SPS teams from Charleroi and Bentworth bring actionable ideas to DMI
Students who participated in our Student Powered Solutions project with DMI Companies not only came up with actionable ideas, they came away realizing they’d gained valuable skills.
Teams from Bentworth and Charleroi Area high schools approached a problem DMI posed from different angles. Bentworth came up with recommendations for reducing a troublesome waste product for the company while Charleroi offered ideas for recycling it.
They presented their findings in January to educators from both schools, SPS staffers and representatives from DMI’s technical staff.
The challenge DMI gave the teams was finding better ways to reduce or dispose of expanded polyurethane foam that overspills their production line as polyurethane sealing rings are mechanically applied to the ends of the HVAC duct tubes the company produces. Currently, DMI trucks the bulky material to a waste-to-energy plant, but it’s costly to do so.
Among ideas that intrigued and impressed DMI’s technical staff were Bentworth’s recommendation to cool the reactants used to make the polyurethane before they go into the manufacturing process where they’re combined as they’re applied. Cooling the reactants appeared to slow polyurethane production, therefore reducing overspill.
Sustainability Manager Lisa Pavan also was enthused about some recycling possibilities such as shredding the foam to make packing materials for commercial shippers.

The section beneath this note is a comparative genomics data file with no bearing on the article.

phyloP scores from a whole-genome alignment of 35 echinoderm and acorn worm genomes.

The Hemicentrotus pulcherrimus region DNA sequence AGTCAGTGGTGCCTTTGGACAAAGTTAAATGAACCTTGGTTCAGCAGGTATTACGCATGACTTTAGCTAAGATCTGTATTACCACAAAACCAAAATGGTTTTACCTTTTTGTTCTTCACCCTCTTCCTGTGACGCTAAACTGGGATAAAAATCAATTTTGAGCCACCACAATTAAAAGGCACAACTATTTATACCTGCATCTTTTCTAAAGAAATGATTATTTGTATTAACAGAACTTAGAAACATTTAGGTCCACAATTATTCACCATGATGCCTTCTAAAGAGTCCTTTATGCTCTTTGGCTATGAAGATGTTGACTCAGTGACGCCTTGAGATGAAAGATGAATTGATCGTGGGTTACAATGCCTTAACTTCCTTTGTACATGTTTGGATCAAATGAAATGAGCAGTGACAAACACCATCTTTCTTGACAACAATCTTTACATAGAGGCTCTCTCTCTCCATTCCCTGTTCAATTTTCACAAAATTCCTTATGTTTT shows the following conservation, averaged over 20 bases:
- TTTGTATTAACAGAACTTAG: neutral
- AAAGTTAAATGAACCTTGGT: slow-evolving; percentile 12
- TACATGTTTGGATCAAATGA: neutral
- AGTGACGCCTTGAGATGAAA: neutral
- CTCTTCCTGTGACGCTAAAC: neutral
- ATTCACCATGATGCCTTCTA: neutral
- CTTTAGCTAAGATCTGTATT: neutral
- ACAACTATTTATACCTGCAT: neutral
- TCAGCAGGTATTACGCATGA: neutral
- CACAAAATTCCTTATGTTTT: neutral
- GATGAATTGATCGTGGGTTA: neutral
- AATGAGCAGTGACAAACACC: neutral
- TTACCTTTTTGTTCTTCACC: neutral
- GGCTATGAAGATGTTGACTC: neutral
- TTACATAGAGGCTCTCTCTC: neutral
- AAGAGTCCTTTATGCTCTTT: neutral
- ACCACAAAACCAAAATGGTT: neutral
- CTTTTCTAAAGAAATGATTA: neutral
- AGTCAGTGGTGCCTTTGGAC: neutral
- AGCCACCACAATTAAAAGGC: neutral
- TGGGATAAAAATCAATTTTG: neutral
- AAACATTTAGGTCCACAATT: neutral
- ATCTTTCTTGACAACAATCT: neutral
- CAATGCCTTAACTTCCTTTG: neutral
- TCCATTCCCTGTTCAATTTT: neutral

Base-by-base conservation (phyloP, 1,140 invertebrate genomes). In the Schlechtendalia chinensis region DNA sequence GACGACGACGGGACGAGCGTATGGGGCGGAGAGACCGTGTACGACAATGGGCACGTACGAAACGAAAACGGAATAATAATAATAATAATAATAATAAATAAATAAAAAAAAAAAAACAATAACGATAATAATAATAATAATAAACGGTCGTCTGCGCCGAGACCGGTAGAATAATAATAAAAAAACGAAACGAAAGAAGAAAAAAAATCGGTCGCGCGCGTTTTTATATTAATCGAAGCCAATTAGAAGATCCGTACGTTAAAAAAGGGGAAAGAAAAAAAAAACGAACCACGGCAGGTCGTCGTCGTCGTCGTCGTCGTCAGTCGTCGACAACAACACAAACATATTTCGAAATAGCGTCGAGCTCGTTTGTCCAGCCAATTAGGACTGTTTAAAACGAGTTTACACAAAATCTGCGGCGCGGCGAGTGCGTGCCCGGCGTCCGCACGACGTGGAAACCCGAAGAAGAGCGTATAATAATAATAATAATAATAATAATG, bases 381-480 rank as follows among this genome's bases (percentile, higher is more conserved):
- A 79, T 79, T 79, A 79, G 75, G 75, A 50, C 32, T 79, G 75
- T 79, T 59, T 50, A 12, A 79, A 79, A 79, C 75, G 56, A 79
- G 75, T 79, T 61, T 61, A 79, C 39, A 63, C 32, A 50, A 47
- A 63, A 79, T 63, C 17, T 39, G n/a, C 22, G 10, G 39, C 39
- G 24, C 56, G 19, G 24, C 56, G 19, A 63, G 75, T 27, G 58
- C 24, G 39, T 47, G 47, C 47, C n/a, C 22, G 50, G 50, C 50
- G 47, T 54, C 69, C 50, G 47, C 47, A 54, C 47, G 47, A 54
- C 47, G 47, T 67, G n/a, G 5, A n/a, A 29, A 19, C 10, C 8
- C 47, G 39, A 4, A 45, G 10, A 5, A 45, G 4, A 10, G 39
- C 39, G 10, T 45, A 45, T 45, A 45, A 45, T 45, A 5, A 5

Although the possibility had occurred to her, she’d originally dismissed it, thinking the material still would likely end up in landfills after shipping boxes were unpacked. DMI is committed to being an environmentally conscious company and strives to find creative solutions to reduce and/or repurpose its waste material.
But Jordan, a young woman on Charleroi’s team, suggested that DMI seek a shipping partner willing to provide package recipients with pre-paid labels for sending the material to the waste-to-energy facility where DMI sends it.
“It would be so easy, I’m just amazed that I didn’t think of it,” said Pavan.
Pavan also liked a stadium seat cushion that the kids fabricated with Charleroi’s logo and filled with the foam. DMI could use cushions with its own logo as promotional item, she said, or provide the foam to companies that make stadium cushions.
Another idea that she said bears further research is using shredded foam as playground mulch. A Charleroi team member has agreed to test the material outdoors to see how well it holds up to the elements.
Students on both teams said the projects forced them to focus on soft skills like communication. Building soft skills is an SPS priority because employers complain that young hires often haven’t adequately developed them.
“We definitely needed communication,” said Colton, a Charleroi team member. Among other reasons, he said the project required team members not only to exchange information with each other, but also talk to adults in and outside their school. In researching ideas, they reached out to companies that could provide supplies DMI might need to execute them.
At Bentworth, Chris said his team’s collaboration necessitated the use of email, joking that the Snapchat, a medium that seems to have supplanted email among teens, probably wouldn’t be suited to exchanges of logs and other project communications. The email exchanges made it more “like it would be in the business world,” Chris said.
Jordan said they found Project-Based Learning very different than most classroom assignments because “there are no wrong answers” and there are no pre-established rules for finding ideas that may work.
Said one another student: “It’s really different from a normal classroom experience where the teacher structures the assignment…You’re kind of on your own and you have to figure things out.”